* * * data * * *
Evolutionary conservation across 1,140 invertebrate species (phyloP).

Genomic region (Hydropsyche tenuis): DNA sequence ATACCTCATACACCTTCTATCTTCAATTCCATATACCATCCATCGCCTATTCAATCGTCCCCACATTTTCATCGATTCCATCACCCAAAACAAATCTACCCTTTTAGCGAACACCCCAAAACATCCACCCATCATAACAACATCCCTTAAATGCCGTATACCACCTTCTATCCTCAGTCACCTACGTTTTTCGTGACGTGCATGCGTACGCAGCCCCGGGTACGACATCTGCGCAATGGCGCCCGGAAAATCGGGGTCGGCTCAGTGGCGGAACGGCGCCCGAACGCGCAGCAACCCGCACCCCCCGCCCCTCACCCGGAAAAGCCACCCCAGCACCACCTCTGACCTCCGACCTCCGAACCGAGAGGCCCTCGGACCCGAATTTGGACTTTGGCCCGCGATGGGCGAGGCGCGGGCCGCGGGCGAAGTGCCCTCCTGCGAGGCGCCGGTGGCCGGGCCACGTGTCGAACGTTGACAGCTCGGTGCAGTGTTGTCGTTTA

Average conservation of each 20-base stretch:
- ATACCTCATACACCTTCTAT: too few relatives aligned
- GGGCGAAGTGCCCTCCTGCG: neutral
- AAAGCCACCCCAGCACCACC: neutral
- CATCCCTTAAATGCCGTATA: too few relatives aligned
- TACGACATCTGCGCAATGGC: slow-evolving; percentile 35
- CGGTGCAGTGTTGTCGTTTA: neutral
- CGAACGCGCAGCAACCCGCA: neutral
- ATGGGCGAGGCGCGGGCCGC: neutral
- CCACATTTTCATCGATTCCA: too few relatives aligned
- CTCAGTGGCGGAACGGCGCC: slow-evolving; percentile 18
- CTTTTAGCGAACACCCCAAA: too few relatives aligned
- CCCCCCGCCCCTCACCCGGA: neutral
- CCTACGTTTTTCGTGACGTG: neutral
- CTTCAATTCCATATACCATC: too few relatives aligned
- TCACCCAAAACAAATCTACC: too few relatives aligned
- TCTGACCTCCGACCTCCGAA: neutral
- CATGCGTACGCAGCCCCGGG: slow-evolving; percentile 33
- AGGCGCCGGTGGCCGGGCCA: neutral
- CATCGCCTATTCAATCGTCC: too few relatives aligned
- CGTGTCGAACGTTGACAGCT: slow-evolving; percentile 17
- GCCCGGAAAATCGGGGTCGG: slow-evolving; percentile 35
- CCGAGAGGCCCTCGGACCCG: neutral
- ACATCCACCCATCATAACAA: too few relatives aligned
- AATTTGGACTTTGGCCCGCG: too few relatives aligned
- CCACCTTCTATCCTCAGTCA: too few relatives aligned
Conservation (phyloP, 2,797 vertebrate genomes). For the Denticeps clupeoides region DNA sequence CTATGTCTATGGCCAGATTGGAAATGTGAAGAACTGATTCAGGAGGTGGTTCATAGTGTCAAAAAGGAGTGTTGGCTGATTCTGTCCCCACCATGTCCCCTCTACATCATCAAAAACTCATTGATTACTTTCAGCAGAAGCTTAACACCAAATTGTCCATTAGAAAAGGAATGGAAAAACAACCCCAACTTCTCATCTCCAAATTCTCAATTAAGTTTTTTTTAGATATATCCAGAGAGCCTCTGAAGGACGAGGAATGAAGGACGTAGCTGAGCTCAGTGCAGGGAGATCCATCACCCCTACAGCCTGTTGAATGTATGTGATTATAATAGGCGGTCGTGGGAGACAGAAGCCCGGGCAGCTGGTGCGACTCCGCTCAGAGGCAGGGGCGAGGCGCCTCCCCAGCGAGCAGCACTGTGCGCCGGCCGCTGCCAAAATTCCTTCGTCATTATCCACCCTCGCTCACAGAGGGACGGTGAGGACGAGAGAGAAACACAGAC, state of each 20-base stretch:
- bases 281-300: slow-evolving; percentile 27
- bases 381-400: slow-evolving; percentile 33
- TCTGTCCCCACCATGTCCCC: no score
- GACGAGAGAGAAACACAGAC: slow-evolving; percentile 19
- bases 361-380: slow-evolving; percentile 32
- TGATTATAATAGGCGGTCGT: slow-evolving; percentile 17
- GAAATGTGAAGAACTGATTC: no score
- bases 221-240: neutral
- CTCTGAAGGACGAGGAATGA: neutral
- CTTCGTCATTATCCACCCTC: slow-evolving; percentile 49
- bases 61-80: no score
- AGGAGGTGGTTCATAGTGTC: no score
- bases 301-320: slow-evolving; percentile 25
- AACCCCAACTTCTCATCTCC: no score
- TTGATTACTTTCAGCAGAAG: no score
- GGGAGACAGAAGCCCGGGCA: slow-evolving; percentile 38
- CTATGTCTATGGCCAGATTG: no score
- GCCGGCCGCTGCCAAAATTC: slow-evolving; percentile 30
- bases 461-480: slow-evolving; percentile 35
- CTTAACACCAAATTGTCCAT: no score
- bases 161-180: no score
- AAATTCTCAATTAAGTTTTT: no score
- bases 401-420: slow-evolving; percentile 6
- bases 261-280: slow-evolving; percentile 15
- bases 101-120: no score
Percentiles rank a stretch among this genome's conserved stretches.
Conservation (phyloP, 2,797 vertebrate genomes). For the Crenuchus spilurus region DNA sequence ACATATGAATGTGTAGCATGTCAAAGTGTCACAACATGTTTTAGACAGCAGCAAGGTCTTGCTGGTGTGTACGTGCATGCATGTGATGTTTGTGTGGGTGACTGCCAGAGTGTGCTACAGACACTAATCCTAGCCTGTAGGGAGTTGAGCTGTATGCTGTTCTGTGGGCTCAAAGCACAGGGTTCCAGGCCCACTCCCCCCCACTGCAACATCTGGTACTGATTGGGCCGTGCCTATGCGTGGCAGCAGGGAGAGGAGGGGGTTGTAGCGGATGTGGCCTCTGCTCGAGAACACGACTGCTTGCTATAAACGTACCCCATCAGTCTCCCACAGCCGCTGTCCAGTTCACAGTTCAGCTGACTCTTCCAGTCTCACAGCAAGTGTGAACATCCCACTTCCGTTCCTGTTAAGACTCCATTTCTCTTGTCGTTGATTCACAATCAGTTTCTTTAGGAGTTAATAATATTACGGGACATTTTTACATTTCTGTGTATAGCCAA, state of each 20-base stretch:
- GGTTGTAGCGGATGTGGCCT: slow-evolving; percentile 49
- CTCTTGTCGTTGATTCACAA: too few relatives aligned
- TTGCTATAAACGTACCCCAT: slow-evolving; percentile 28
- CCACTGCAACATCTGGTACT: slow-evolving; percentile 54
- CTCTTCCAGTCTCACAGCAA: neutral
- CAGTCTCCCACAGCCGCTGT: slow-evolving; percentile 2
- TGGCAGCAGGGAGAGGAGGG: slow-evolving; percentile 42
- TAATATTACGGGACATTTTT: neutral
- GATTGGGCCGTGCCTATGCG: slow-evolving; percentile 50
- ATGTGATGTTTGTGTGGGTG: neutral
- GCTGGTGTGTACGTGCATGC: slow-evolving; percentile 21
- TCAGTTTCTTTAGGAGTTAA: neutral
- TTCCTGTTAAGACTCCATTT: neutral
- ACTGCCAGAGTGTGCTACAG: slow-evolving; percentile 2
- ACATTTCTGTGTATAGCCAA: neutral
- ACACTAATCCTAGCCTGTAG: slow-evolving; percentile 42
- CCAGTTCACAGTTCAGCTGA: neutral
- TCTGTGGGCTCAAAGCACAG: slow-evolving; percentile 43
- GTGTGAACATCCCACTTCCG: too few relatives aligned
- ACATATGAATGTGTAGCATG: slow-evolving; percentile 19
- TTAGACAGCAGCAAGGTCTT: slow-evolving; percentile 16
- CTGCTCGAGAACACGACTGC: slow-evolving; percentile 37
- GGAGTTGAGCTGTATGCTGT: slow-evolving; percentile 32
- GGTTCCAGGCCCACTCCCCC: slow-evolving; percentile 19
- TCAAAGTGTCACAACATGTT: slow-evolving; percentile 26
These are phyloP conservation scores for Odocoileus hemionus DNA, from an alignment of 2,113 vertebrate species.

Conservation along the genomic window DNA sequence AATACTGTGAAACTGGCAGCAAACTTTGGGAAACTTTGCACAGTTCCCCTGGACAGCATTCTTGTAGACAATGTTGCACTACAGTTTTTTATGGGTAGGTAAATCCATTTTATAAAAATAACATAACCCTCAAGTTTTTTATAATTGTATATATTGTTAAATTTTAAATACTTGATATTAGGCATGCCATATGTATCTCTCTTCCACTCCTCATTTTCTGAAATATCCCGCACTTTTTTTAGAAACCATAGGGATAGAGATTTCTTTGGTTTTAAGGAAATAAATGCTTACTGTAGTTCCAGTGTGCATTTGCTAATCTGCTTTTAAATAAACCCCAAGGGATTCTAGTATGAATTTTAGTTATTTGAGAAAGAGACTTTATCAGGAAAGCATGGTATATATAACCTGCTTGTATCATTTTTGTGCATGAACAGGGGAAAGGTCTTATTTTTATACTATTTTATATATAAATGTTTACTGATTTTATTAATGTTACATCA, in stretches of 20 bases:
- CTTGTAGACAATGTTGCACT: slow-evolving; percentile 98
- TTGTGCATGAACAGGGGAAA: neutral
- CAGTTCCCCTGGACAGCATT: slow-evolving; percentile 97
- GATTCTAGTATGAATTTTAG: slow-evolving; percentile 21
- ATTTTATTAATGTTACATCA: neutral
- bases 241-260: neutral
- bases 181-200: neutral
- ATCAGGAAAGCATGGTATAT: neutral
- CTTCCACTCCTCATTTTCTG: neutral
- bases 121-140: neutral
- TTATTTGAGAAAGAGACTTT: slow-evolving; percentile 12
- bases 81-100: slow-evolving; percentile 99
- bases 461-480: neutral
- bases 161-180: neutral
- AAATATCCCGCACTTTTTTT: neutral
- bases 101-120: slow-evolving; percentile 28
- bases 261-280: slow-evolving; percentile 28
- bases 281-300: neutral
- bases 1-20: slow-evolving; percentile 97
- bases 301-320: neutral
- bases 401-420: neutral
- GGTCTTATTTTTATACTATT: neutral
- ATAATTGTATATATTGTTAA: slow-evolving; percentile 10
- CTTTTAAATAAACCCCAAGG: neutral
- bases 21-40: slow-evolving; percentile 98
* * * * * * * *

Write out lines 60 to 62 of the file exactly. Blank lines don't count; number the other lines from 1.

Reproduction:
- CCACTGCAACATCTGGTACT: slow-evolving; percentile 54
- CTCTTCCAGTCTCACAGCAA: neutral
- CAGTCTCCCACAGCCGCTGT: slow-evolving; percentile 2